Look, you've made Daisy uncomfortable. You got what you wanted, but at what cost?

"Shut up," Olivia whispered. Daisy's head rose from her hands.

She was talking to her mom. It was probably an important conversation, and you interrupted it. You made it all about you.

"No, I didn't."

"What?"

Olivia looked like she'd seen a ghost when she and Daisy's eyes met. Her mouth opened and closed a couple of times before she found her words.

"Sorry! Didn't realize I was, y'know, saying that out loud." The pity in Daisy's eyes made her want to strangle her. "Don't look at me like that."

"Like what?"

"Like I'm a puppy on the side of the road. Really, it's not that big of a deal. I'm glad you're here." She shot Daisy a look, as if to emphasize her point. "Really. Thank you."

"Oh, uh," Daisy backtracked. "Yeah, no problem? I mean, what kind of friend would I be if I missed your birthday?"

The silence was back, this time with a vengeance. Daisy silently cursed her stupidity. What a fun thing to say when she was, in fact, the only one of their friends who actually showed up. Way to rub salt in the wound. She scratched the back of her neck exasperatedly and sighed heavily.

"You know what I meant."

"Sure."


Daisy left after fifteen more minutes of the most awkward interaction known to man. The second her face left the computer screen, Olivia collapsed backwards onto her bed. She didn't know what to make of the interaction. To be fair, she'd spent most of it trying not to spiral in front of Daisy. But then again, Daisy spent it trying to really talk to her-- even if it was the most horribly awkward conversation ever.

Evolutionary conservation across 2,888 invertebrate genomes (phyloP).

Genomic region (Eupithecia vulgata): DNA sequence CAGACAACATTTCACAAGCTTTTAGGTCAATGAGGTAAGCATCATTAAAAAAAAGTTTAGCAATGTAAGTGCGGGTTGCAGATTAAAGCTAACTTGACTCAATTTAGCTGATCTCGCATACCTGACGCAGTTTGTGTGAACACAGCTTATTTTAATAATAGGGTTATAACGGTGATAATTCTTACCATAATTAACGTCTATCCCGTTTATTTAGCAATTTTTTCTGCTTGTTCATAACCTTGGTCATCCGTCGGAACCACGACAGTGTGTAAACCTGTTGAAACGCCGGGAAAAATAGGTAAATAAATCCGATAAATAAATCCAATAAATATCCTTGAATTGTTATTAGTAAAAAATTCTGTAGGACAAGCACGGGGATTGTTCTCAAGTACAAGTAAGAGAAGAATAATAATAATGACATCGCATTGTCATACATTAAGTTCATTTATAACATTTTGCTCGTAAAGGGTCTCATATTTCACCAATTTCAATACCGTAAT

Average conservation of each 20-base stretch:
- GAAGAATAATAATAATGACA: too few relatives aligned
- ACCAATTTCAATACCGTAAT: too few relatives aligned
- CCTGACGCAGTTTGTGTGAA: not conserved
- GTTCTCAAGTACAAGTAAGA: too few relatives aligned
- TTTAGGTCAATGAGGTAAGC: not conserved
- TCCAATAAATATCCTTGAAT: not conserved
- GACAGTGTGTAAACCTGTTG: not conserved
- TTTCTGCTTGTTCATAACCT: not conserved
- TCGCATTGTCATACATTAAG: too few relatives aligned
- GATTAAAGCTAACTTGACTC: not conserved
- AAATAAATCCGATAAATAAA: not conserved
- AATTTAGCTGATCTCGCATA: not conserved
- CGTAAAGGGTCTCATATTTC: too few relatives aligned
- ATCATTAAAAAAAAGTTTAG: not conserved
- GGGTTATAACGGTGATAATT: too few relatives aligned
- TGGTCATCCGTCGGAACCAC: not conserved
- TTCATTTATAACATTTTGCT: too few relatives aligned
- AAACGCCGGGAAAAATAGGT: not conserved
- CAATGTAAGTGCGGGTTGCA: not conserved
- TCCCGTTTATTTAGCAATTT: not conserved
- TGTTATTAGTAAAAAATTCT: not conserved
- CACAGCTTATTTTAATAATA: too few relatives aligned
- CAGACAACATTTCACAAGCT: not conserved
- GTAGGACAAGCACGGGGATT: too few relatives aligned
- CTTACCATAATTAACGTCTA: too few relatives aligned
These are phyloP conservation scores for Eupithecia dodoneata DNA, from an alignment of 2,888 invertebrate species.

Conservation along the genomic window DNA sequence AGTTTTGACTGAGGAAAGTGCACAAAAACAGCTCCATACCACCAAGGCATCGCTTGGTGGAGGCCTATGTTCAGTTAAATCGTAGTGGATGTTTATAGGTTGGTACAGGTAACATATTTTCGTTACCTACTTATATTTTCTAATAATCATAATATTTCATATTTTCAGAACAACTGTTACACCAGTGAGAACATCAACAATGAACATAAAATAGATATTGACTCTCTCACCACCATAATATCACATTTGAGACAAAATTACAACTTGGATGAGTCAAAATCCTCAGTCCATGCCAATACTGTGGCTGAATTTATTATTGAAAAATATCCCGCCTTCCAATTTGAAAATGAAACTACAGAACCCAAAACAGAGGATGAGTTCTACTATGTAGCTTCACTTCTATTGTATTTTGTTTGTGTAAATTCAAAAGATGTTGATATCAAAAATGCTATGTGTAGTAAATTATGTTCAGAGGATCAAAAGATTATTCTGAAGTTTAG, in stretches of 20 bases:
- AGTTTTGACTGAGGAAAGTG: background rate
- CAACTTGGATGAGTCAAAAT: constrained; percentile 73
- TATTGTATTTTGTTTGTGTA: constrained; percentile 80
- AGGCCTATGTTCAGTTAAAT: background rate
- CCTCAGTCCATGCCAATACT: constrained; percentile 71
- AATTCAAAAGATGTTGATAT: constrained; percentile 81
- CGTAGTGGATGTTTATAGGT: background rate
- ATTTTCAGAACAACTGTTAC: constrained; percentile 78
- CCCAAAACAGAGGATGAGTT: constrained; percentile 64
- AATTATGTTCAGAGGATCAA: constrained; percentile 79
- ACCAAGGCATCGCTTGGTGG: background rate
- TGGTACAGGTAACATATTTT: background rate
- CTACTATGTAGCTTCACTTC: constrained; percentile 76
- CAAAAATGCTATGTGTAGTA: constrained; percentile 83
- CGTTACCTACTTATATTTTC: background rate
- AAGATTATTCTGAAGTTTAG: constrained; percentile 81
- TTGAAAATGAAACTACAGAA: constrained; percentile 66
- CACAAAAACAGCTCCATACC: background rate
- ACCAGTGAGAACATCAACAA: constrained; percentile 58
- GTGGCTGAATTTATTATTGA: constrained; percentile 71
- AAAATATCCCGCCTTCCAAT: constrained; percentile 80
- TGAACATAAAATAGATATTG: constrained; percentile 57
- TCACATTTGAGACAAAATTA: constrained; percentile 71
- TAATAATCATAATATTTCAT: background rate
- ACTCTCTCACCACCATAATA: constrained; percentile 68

She probably just felt sorry for you. You're really easy to feel sorry for.

Olivia rolled her eyes and dragged her hands over her face, pulling her skin along her skull. When she pulled her fingers from her jaw, her eyes blinked open to be met with her ceiling, in all of its cosmic glory. The rubbery, off-yellow stars that her parents bought her when she was, like, seven were still plastered all over it. They didn't really shine that much anymore when the lights were out-- too old. They just kind of glowed this muted green, so dim you might think your eyes were tricking you. The kind of stars you'd only know for certain were there if you saw them in the light. There were a couple of planets and rocket ships thrown in the mix too, but seven-year-old Olivia had placed those on the edges of her ceiling. Gotta give the stars the most room; who cares about Saturn and some dumb rocket?